Going Rogue: Three Times to Ignore 'Best Practice'

Last Updated Nov 19, 2009 10:15 AM EST

Despite what they are called, best practices are not always so. Many managers have encountered occasions when their organization's prescribed rules would cause more harm than good.

Example. Your personnel department spells out a procedure for resolving a personal dispute between two co-workers. Great, except the process takes two meetings and four hours of administrivia, while you know from your own experience with these people that what will really work is an off-the-record airing of grievances over a couple of beers down at Duck's Tavern. (The Beer Gambit was used to famous effect by President Obama to cool a dispute between a Harvard professor and a local police officer.)

Your personnel department may not agree, but I say trust your gut and head down to Duck's and see what happens.

How can you tell when its OK not to follow the 'best' path?

Harvard Business blogger Susan Cramm offers this three-step filter.

  1. Consider the context. Best practices work for a particular organization in a particular market at a particular time. Always adapt best practices to fit your company's unique culture and situation.
  2. Assess feasibility. The "best" may be expensive and time-consuming. Determine whether being the best is worth it. Will the customer pay for it? Will you have the time or energy to achieve it?
  3. Use common sense. Sometimes best practices just don't make sense. Just because someone labeled it "best" doesn't mean it is. Think critically and strategically before using any best practice.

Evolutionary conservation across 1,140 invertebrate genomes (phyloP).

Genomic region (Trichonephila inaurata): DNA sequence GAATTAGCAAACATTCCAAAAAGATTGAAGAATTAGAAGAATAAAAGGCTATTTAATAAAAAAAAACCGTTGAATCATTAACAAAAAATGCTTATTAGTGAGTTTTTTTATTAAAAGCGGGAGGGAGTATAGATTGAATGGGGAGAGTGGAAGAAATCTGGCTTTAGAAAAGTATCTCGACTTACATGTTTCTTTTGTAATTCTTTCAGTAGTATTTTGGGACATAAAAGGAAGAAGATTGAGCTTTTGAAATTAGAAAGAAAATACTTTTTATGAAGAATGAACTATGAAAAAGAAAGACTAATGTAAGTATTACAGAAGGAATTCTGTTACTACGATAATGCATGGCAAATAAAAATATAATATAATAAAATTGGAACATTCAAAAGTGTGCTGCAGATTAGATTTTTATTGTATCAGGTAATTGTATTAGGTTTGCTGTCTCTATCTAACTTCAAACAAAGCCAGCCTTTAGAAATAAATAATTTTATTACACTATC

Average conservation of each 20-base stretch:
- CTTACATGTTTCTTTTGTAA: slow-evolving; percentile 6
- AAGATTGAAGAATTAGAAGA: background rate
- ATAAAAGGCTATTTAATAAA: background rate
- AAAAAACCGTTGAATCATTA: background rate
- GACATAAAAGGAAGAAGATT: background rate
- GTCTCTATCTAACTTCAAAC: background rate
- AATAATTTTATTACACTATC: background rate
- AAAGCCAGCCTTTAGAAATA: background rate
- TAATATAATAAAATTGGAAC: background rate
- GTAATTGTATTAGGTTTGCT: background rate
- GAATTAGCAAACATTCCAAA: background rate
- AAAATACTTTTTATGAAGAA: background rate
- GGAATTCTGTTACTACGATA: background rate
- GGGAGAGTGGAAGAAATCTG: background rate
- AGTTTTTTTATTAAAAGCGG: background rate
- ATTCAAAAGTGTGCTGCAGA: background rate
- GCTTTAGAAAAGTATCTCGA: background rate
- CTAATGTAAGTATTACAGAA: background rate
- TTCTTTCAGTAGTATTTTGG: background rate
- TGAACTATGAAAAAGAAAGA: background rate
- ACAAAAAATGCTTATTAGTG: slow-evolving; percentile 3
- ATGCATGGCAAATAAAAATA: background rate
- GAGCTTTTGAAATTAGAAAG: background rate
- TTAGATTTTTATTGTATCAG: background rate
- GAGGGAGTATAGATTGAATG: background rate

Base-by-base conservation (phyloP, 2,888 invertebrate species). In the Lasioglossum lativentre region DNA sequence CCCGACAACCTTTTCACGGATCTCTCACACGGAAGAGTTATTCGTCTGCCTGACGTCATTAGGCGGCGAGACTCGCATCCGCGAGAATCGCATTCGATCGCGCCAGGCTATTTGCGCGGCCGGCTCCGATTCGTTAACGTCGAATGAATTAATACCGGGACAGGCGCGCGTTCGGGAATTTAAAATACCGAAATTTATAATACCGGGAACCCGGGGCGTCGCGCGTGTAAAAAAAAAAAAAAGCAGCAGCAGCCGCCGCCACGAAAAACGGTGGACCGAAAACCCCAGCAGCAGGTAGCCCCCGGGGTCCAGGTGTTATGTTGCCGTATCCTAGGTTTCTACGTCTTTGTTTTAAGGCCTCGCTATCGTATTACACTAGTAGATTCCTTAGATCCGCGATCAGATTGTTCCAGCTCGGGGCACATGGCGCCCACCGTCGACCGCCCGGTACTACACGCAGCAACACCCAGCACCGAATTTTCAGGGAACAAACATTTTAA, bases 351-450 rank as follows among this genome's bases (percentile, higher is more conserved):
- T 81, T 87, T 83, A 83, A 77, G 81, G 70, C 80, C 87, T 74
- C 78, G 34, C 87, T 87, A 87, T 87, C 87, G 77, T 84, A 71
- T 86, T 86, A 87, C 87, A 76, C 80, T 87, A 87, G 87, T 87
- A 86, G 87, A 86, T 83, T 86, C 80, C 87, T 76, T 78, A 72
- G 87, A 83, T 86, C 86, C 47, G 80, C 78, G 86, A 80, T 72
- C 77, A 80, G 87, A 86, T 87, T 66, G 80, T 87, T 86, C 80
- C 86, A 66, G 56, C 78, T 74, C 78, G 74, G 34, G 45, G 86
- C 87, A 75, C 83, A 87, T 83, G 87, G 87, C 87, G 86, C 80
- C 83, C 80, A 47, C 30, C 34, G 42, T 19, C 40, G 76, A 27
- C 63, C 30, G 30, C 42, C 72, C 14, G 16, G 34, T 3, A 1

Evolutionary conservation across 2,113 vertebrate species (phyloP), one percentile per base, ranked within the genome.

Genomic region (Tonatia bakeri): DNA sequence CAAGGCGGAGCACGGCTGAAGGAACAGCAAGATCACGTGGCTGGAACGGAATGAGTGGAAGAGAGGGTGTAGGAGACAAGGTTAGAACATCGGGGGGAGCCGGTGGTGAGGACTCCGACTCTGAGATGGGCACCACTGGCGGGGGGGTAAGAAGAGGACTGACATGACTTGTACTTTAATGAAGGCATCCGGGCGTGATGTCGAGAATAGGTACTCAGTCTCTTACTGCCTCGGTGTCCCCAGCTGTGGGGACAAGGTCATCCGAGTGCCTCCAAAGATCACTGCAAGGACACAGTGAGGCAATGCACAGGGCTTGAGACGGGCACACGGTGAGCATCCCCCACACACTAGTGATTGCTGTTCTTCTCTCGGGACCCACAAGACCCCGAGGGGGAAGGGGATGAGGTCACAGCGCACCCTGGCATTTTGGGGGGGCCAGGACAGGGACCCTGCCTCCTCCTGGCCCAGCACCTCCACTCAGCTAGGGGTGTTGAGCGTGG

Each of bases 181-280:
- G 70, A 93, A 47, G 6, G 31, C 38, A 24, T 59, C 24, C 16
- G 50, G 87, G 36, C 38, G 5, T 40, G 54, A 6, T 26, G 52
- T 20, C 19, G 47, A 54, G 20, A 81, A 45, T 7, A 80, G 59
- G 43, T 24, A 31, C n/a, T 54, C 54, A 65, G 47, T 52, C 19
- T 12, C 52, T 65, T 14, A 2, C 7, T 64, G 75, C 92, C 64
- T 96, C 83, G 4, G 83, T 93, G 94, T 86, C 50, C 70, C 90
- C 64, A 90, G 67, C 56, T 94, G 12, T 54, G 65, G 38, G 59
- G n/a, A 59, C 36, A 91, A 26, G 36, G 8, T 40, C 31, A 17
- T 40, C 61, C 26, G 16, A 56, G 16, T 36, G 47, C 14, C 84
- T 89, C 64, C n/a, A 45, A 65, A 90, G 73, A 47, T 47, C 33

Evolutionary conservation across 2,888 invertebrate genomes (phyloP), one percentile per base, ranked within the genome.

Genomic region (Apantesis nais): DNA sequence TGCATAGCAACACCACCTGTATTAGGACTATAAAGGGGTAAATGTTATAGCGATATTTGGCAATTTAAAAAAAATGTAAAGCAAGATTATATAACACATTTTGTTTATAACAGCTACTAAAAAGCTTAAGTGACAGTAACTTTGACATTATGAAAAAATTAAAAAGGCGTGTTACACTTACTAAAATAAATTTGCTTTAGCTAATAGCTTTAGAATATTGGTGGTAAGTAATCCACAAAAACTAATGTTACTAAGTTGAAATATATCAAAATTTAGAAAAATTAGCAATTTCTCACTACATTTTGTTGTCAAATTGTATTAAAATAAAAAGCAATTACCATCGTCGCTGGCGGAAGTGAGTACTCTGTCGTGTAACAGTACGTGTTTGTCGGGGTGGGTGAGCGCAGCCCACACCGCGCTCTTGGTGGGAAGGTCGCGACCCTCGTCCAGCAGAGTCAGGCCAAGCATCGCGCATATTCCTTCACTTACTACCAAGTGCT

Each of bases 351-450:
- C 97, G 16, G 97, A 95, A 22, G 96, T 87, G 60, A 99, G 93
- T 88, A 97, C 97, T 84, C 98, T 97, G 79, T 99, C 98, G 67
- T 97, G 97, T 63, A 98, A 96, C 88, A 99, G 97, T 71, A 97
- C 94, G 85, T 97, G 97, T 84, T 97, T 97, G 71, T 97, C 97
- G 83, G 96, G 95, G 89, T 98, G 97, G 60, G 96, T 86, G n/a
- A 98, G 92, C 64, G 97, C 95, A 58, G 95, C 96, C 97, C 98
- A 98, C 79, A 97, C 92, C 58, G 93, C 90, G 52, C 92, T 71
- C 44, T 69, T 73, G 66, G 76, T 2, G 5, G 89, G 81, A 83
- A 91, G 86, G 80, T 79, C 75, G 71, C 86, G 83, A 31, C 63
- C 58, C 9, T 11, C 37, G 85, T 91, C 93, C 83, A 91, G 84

For more excellent insight, read Cramm's full post, How Are Your Defying "Best Practice".

If you do choose to alter, modify or ignore a best practice, I think it's important to share that information with the organization. Best practices remain best only if they are useful.

How do you employ (or not) best practices at work?

  • Sean Silverthorne

    Sean Silverthorne is the editor of HBS Working Knowledge, which provides a first look at the research and ideas of Harvard Business School faculty. Working Knowledge, which won a Webby award in 2007, currently records 4 million unique visitors a year. He has been with HBS since 2001.

    Silverthorne has 28 years experience in print and online journalism. Before arriving at HBS, he was a senior editor at CNET and executive editor of ZDNET News. While at At Ziff-Davis, Silverthorne also worked on the daily technology TV show The Site, and was a senior editor at PC Week Inside, which chronicled the business of the technology industry. He has held several reporting and editing roles on a variety of newspapers, and was Investor Business Daily's first journalist based in Silicon Valley.